Returns remain incomplete as of this writing, but all signs appear to point to a strong 2020 General Election for Republicans in South Carolina.
For the United States Senate, after $200 million spent combined, Senator Lindsey Graham kept his seat, remarkably within a point or so of his 2014 margin against an underfunded opponent (about 56%).
In the $10 million race for Congress, Nancy Mace redeemed the First Congressional District seat for Republicans. All other incumbents in the Congressional delegation won, leaving only the Sixth District in Democrat hands. Senator Tim Scott’s seat will not be up for election until 2022.
In the South Carolina Senate, where Republicans held a 27-19 edge going in, the party made gains. All four Democrat-targeted Lowcountry Senate seats remained in GOP hands: Senate District 37 (Republican incumbent Larry Grooms defeated Democrat Kathryn Whitaker), Senate District 41 (Republican incumbent Sandy Senn defeated Democrat Sam Skardon), Senate District 43 (Republican incumbent Chip Campsen defeated Democrat Richard Hricik), and Senate District 44 (an open seat that saw Republican Brian Adams defeat Democrat Debbie Bryant).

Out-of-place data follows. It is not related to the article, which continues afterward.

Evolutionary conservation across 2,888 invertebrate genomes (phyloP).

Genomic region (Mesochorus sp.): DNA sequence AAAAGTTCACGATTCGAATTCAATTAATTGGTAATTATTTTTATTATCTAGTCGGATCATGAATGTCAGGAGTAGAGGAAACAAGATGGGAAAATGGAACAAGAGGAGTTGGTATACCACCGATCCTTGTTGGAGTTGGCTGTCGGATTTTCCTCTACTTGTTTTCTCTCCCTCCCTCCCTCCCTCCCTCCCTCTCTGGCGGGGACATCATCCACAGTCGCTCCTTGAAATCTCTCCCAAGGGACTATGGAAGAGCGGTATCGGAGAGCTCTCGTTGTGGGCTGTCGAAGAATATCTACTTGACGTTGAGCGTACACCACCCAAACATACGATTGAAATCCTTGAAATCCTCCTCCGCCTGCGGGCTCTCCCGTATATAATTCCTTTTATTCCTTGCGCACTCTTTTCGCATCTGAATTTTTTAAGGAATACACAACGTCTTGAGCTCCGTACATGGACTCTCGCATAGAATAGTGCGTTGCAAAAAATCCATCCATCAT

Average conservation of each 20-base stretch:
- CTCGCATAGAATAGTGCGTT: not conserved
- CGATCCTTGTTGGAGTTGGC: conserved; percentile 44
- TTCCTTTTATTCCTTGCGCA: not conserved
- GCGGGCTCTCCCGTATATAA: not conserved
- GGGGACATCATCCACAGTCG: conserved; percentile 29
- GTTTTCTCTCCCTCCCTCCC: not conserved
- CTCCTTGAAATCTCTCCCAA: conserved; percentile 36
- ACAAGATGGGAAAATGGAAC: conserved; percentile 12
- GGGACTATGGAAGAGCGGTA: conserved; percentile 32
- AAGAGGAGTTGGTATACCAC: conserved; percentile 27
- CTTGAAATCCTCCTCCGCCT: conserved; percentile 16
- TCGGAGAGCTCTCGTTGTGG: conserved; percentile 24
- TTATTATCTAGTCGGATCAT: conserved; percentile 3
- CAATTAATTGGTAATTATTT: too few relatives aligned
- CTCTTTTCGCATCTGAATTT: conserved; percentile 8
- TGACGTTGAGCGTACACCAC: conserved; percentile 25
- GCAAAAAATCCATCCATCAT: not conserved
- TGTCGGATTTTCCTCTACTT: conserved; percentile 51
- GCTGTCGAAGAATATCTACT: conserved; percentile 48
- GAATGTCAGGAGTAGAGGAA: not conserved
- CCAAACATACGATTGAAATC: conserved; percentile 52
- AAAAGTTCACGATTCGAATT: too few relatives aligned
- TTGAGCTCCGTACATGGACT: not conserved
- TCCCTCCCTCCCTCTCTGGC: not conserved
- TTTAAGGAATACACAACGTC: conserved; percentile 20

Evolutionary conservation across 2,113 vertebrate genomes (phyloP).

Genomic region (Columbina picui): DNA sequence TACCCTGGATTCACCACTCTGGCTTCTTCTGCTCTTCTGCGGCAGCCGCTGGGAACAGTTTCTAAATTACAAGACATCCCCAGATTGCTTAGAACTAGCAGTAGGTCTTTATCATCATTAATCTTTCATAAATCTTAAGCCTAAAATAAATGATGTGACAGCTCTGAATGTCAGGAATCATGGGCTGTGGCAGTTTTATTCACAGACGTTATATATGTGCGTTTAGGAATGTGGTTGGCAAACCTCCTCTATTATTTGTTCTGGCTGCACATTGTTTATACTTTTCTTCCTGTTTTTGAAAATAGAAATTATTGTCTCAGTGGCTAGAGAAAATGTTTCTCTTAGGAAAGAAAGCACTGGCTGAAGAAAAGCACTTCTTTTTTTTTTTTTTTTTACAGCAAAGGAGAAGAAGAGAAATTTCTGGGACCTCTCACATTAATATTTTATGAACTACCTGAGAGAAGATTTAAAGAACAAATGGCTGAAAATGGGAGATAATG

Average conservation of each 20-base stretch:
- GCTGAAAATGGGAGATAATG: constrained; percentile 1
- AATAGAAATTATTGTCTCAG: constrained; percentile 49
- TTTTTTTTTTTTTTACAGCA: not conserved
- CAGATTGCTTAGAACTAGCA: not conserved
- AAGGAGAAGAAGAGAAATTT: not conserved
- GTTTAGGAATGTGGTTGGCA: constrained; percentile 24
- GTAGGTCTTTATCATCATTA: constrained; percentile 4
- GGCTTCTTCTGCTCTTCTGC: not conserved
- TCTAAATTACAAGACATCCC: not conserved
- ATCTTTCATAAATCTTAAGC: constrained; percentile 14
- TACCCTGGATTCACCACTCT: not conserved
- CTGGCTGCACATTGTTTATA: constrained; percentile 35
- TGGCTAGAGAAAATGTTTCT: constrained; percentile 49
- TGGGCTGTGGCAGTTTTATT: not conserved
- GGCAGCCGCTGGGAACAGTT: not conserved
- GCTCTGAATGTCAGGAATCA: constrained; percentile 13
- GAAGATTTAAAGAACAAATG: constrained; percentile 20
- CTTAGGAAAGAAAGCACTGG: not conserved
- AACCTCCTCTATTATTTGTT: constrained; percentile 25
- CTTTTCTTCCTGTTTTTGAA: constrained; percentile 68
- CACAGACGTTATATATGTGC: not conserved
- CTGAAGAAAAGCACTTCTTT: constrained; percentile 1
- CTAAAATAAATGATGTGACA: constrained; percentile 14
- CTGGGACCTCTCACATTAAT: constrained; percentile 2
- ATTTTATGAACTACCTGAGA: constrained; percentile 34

The GOP made at least three other gains: in Senate District 10 Republican Billy Garrett unseated incumbent Democrat Floyd Nicholson and in Senate District 11 Republican Josh Kimbrell took out incumbent Democrat Glenn Reese. Republican Penry Gustafson also defeated Democrat Senator and former candidate for Governor Vincent Sheheen in Senate District 27.
The previous 27-19 edge in the SC Senate appears to be 30-16 as of this writing, a new high-water mark for the GOP in the Upper Chamber.
In the House of Representatives, Republicans held a 79-45 advantage, but made several gains in 2020.
In House District 44 Republican Sandy McGarry upended 2018 Democratic Lieutenant Governor nominee and State Representative Mandy Powers Norrell and in House District 52 Republican Vic Dabney defeated State Representative Laurie Slade Funderburk.
By protecting their incumbents, the Republican margin in the House is looking like a +3, now at 82-42.
As we predicted, frustration with limited school options seems to have affected races for School Board. In the state’s largest school district, Greenville, half of the seats were up for election in 2020. Two board members retired, and two did not finish in the top spot of a multi-candidate race. One board member as unopposed, and one finished first.
More to come!